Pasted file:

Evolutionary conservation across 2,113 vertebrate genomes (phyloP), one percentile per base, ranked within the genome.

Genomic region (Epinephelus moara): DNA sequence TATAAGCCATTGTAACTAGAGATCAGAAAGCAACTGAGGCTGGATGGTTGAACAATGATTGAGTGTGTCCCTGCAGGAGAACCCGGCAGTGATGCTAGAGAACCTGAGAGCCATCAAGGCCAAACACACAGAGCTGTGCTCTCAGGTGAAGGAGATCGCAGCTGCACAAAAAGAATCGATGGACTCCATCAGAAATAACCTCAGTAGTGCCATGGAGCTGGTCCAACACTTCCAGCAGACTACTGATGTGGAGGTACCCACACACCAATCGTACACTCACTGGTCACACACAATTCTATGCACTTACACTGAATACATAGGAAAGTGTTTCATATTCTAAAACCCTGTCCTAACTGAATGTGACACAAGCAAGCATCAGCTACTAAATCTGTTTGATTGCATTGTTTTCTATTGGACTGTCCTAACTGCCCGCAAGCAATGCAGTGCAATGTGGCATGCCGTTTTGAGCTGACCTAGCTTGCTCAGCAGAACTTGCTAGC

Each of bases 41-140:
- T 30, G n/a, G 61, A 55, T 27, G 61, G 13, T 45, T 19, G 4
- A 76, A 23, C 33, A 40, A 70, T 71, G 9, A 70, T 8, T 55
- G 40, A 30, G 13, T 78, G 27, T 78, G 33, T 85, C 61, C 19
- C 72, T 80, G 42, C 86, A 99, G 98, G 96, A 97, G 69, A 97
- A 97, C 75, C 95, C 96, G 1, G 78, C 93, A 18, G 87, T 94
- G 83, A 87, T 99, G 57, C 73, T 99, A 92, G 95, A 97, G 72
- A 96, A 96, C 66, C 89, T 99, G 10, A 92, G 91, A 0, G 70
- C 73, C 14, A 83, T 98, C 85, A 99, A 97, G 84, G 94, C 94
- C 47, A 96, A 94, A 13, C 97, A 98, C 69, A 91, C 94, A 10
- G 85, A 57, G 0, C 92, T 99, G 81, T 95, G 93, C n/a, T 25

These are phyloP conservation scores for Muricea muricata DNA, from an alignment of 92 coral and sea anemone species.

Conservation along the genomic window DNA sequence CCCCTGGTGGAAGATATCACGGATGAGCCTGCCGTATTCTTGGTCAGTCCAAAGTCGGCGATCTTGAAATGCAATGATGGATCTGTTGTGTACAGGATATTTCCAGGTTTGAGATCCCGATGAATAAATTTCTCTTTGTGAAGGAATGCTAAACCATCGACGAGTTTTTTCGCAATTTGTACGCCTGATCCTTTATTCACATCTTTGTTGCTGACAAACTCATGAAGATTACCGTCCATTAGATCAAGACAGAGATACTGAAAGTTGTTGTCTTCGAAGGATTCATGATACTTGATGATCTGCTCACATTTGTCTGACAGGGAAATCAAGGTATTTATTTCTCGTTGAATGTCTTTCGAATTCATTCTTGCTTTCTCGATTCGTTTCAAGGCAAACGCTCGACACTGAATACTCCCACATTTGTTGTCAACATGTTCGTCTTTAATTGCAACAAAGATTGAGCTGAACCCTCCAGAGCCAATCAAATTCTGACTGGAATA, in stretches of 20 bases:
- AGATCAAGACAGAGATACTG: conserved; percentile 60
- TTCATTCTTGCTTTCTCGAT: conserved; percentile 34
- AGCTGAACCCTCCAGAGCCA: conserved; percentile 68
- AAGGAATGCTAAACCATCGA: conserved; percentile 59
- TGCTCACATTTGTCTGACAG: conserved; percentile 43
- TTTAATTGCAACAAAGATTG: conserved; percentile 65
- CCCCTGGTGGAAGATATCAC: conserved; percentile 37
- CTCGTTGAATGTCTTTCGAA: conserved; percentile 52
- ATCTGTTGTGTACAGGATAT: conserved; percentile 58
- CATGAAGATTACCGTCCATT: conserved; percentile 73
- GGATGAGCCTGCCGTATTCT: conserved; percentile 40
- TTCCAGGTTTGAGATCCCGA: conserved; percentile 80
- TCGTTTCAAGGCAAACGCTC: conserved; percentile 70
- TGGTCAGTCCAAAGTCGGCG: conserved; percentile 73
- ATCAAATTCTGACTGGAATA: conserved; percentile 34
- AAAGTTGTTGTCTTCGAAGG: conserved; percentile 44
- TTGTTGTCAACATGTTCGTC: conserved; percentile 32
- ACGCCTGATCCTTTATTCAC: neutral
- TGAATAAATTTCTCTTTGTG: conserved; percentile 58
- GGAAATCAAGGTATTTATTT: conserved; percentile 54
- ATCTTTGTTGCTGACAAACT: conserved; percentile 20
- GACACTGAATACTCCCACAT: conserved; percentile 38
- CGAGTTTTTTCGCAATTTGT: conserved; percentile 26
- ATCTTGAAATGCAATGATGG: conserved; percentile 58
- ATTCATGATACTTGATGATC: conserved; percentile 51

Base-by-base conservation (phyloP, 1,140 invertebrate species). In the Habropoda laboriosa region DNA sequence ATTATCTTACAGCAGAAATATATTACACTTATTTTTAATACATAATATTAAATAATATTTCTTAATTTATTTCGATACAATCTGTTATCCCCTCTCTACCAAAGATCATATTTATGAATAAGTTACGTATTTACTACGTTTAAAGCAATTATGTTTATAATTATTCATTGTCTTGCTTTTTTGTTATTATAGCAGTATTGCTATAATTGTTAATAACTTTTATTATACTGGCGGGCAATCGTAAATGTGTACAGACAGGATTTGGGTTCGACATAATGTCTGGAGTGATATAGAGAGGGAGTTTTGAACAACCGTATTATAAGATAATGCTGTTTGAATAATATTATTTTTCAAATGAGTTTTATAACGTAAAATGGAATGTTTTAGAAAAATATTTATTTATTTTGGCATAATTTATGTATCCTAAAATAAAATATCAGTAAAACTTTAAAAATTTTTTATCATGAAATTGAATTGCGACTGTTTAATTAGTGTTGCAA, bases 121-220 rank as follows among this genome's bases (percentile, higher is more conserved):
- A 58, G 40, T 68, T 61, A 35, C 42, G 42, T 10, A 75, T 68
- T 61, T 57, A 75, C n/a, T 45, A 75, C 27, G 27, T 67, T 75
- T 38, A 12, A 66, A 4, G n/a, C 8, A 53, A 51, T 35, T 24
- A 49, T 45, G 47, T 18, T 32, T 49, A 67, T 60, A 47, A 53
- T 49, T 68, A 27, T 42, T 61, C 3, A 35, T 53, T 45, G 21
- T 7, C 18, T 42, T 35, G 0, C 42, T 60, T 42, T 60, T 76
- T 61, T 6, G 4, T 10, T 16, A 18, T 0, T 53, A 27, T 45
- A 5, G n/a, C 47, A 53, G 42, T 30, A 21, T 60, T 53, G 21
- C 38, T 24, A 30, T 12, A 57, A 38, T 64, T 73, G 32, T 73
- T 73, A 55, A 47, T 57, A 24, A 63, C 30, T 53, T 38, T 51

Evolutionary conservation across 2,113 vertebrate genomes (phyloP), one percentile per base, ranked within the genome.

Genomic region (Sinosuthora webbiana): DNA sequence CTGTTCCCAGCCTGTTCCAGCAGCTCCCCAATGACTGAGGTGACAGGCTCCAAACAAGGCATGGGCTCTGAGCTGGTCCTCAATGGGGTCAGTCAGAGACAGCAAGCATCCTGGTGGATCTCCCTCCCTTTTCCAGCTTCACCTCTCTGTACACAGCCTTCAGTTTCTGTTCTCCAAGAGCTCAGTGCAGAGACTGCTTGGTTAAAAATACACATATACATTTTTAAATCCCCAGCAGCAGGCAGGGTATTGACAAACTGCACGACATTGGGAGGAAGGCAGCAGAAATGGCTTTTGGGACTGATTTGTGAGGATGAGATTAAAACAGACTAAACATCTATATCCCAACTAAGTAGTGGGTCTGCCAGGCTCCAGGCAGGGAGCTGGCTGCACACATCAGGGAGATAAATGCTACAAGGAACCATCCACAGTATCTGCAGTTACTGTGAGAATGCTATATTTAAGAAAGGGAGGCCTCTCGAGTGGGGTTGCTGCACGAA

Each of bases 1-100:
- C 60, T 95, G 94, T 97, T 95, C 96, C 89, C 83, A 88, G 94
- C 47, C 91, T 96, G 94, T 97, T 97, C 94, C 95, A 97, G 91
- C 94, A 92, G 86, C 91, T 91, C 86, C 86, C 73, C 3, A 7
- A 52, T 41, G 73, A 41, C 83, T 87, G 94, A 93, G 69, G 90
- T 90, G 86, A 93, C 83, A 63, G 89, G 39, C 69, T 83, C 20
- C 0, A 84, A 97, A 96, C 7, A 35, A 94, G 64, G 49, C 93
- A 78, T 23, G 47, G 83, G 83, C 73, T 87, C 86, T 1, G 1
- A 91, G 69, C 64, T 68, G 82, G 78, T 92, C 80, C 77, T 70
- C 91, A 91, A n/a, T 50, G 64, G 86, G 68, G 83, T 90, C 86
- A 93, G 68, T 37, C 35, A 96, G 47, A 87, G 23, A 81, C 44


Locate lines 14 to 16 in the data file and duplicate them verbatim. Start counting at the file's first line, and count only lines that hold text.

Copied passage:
These are phyloP conservation scores for Muricea muricata DNA, from an alignment of 92 coral and sea anemone species.

Conservation along the genomic window DNA sequence CCCCTGGTGGAAGATATCACGGATGAGCCTGCCGTATTCTTGGTCAGTCCAAAGTCGGCGATCTTGAAATGCAATGATGGATCTGTTGTGTACAGGATATTTCCAGGTTTGAGATCCCGATGAATAAATTTCTCTTTGTGAAGGAATGCTAAACCATCGACGAGTTTTTTCGCAATTTGTACGCCTGATCCTTTATTCACATCTTTGTTGCTGACAAACTCATGAAGATTACCGTCCATTAGATCAAGACAGAGATACTGAAAGTTGTTGTCTTCGAAGGATTCATGATACTTGATGATCTGCTCACATTTGTCTGACAGGGAAATCAAGGTATTTATTTCTCGTTGAATGTCTTTCGAATTCATTCTTGCTTTCTCGATTCGTTTCAAGGCAAACGCTCGACACTGAATACTCCCACATTTGTTGTCAACATGTTCGTCTTTAATTGCAACAAAGATTGAGCTGAACCCTCCAGAGCCAATCAAATTCTGACTGGAATA, in stretches of 20 bases:
- AGATCAAGACAGAGATACTG: conserved; percentile 60